4 features about the ‘It Gets Better’ anti-bullying campaign
• The anti-bullying campaign comes to the Houston stage
• No more werewolves: Andy Neilson is living proof that ‘it gets better’
• Finding Acceptance: Once a bullied teen, Christopher Henry now has the friends and confidence he wanted
Super Bowl ‘Puppy Love’ Actor Don Jeanes talks bullying
by Donalevan Maines
Watching—through happy tears—the Budweiser Super Bowl commercial “Puppy Love,” who knew the buff cowboy was bullied as an elementary school kid in Humble? “I remember walking down the hall, reading Where the Red Fern Grows or Bridge to Terabithia, and a kid slapping the book out of my hand, saying, ‘Quit reading, you dork!’
“I was a dork,” says Don Jeanes, 33, who has been an LGBT ally since making friends with gay men after leaving Texas in his 20s.
“Then in seventh grade, my mom let me play football, and everything changed,” he says. “When you’re on a team, it’s kind of hard to get picked on.
“I started to gradually get cool.”
Now his career is red hot as the star of two popular Budweiser Super Bowl commercials.
Jeanes learned something akin to the loneliness of gay youth when he was seven, his parents divorced, and he moved with his mother and older brother from a ranch in Moscow, Texas, to the comparative metropolis of Humble.
“Being the new kid, from my perspective, I was ostracized,” says Jeanes. “I only had one good friend. We were the country kids, the hillbilly kids, and I had a little bit of the loner thing going on.
“I took theater, because a lot of kids told me it would be an easy ‘A,’” he explains. “I thought I could sleep through it.”
Instead, his teacher, R. Scott Allen, who’s now the principal at the High School for the Performing and Visual Arts (HSPVA), inspired him to act.
“I think my love of theater came from being an outcast,” says Jeanes.
Dividing his time between high school sports and theater was a challenge, Jeanes says. “When I had rehearsal, I would tell the football players I was going to work out. But they kind of knew.”
After graduating from Humble High School in 1999, Jeanes earned a marketing degree at Texas State University in San Marcos, then worked for a year in business-to-business sales in downtown Houston.
“My buddy was having a great time in New York, acting and bartending, so I moved up there. I couldn’t resist,” he says.
“A busboy I frequently worked with was gay, and he showed me that he was a great soul,” says Jeanes. “Now, my gay friends are some of my best friends. They are free of inhibitions and they know exactly who they are, and I respect that.”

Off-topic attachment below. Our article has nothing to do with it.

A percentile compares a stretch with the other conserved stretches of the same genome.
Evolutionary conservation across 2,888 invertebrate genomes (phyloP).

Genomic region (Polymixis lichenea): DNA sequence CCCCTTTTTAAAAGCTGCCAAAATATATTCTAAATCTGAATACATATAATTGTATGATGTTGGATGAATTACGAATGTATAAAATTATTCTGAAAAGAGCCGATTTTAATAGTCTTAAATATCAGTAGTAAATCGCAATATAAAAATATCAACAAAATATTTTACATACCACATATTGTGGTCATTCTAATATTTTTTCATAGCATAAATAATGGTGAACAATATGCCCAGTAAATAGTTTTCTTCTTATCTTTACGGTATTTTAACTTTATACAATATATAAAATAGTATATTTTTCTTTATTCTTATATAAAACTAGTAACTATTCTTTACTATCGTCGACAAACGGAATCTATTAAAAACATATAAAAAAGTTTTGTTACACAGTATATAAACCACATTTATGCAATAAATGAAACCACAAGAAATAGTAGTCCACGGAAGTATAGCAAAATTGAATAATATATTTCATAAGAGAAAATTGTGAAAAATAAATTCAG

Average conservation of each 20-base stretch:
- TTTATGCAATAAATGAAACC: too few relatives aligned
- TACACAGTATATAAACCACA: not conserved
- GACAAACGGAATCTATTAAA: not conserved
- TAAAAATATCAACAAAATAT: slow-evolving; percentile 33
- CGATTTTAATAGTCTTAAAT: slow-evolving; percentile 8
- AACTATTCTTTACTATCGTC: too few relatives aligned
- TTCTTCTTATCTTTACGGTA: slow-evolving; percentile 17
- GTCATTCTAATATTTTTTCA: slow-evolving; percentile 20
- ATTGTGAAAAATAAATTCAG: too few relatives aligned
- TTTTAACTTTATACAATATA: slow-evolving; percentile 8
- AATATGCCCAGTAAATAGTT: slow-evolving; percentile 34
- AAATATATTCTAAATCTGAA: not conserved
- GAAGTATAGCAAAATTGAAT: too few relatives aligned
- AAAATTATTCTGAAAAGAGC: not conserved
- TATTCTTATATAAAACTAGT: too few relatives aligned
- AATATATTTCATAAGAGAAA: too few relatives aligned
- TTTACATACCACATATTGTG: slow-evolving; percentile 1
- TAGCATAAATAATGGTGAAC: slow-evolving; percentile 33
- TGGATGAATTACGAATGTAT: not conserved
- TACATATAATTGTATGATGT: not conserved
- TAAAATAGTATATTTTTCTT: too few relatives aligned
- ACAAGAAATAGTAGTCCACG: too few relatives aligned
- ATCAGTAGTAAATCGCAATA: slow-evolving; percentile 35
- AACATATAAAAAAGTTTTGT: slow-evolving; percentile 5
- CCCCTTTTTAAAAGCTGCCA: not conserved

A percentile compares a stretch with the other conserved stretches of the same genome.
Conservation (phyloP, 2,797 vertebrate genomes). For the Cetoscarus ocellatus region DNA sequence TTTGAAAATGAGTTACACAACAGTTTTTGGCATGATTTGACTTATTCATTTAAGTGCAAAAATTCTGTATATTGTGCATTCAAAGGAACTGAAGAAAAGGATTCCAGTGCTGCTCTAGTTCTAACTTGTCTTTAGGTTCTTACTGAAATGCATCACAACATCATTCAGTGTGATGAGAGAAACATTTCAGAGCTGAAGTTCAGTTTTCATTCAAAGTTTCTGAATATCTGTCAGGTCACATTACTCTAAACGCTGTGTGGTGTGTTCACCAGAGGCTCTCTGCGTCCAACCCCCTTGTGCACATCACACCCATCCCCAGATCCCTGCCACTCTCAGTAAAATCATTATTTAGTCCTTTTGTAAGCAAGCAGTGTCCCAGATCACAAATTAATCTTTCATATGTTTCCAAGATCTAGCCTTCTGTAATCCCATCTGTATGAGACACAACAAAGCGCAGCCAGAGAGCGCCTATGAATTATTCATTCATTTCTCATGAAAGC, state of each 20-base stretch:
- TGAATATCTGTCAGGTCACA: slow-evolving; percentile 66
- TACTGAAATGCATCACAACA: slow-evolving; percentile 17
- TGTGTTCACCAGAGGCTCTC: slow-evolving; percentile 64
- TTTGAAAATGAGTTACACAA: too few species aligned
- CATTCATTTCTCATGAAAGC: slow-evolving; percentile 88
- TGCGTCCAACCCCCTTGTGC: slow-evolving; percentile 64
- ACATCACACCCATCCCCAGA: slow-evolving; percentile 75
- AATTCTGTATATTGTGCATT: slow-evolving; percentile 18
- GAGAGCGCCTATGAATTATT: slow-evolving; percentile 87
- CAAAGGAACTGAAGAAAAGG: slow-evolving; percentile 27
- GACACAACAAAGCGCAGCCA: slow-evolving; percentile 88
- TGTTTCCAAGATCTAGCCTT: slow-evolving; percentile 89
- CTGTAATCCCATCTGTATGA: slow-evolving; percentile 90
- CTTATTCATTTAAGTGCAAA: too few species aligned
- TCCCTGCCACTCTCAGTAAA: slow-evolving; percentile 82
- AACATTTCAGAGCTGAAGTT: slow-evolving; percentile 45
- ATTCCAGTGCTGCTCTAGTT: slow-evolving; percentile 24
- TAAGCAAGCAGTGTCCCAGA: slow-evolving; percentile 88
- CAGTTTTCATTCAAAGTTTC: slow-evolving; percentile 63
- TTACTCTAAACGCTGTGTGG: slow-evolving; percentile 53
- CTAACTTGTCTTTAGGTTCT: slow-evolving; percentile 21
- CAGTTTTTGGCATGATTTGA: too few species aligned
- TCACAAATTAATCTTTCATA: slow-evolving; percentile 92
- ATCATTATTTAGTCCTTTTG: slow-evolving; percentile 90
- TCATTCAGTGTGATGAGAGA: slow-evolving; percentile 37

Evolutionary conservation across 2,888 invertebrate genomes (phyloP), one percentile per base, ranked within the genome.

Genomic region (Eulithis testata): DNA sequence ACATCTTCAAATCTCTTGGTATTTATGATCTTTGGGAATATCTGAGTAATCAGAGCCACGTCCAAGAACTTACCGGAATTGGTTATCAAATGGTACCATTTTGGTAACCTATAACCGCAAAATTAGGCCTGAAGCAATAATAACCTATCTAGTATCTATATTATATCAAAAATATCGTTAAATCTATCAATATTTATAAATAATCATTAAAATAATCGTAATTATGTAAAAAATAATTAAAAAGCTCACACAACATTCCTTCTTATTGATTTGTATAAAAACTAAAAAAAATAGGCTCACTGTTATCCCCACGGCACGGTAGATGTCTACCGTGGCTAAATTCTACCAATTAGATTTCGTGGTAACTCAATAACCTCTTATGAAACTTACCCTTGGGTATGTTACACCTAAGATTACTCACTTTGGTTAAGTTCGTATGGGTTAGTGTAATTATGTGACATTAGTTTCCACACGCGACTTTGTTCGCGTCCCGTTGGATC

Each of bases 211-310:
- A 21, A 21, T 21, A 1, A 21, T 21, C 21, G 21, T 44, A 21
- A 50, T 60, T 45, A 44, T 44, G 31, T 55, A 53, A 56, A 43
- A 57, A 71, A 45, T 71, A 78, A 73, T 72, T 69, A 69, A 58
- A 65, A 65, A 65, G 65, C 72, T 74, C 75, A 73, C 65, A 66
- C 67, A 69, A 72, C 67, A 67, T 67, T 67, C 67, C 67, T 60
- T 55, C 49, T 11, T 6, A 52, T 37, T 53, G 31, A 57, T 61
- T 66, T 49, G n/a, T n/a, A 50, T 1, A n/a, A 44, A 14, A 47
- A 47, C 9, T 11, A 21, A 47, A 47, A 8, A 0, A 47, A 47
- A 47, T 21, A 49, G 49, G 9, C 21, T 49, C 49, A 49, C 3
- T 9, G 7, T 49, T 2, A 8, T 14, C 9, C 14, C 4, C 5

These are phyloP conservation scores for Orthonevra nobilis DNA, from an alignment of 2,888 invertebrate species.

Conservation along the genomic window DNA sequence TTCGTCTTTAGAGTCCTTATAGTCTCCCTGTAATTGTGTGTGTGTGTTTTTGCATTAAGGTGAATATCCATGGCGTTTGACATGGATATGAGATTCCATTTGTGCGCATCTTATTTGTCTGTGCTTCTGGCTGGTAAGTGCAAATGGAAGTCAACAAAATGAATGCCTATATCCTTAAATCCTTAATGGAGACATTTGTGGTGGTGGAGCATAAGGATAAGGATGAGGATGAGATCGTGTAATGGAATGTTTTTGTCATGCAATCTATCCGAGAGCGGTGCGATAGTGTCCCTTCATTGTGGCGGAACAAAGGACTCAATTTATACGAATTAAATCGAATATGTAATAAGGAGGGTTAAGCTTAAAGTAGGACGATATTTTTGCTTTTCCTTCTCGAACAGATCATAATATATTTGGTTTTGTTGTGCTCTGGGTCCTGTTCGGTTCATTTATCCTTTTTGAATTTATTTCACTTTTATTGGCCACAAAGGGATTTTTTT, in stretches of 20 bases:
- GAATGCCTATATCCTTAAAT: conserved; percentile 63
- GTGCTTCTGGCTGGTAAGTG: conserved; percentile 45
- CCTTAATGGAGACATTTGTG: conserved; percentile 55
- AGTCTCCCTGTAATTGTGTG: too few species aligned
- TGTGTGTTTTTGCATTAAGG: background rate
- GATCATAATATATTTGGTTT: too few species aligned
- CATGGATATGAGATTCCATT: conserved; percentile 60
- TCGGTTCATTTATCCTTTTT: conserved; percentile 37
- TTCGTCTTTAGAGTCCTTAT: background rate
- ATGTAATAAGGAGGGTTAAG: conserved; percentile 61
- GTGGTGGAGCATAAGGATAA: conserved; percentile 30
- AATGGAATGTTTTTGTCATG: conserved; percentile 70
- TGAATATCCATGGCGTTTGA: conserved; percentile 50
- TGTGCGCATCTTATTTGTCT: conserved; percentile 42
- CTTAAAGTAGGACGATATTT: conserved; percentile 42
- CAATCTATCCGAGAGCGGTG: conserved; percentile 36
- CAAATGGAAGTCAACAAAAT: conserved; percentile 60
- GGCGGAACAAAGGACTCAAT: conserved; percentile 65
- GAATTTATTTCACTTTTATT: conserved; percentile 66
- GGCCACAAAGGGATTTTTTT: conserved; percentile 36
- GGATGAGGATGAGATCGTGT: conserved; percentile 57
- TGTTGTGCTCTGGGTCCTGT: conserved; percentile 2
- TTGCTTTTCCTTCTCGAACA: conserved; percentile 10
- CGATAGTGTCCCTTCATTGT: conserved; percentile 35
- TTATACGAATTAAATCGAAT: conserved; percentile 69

The past five years, Jeanes says, he’s auditioned practically every day in Hollywood. On his second callback for the first Budweiser commercial in 2013, they asked him to wear a cowboy hat and boots.
However, when Jeanes didn’t hear back before he came home for Christmas holidays, he thought he didn’t get the job. Feeling dejected, he says, “I decided to stop acting. I told everybody ‘I’m coming home in February.’”
But arriving back in Hollywood, Jeanes was met with the news that he booked the job. Even then, he says, “I thought, ‘Hey Don, this will be my swan song. Take the money and run.’”
But Jeanes kept acting, starring again in this year’s Budweiser commercial, which has attracted about 50 million views on YouTube, and 200,000 Facebook “Likes.”
“I’ve been working nonstop,” says Jeanes.
Don Jeanes offered this advice to kids being bullied in school.
“Don’t let bullies get you down. I was where you are once and, instead of listening to them and taking their degrading words to heart, I used their words as motivation to get better—to get better at sports, to get stronger, to learn martial arts, to read books on winning arguments, and even better than arguing, books on persuasion so I wouldn’t have to argue anymore.These improvements not only stopped me from getting bullied, they helped me to succeed in every other aspect of life.
When you let someone take up space in your head—good or bad—they win. So don’t let bullies win. Now, I’m not saying go get in a fight and get hurt. If someone is physically hurting you or degrading you, then tell an adult and first get that situation resolved. But after you’ve separated yourself from that environment, don’t carry it with you.
And if you let it affect you at all, then let it help you to become the best person you can be. You’ll look back years from now and those bullies will still be the sad, uninvolved people they were, but you will have achieved things beyond your wildest dreams. I’m so excited for your future and I’m so excited to hear about the incredible, amazing things you’ll do.”
Donalevan Maines also writes about By the Way, Meet Vera Stark in this issue of OutSmart magazine.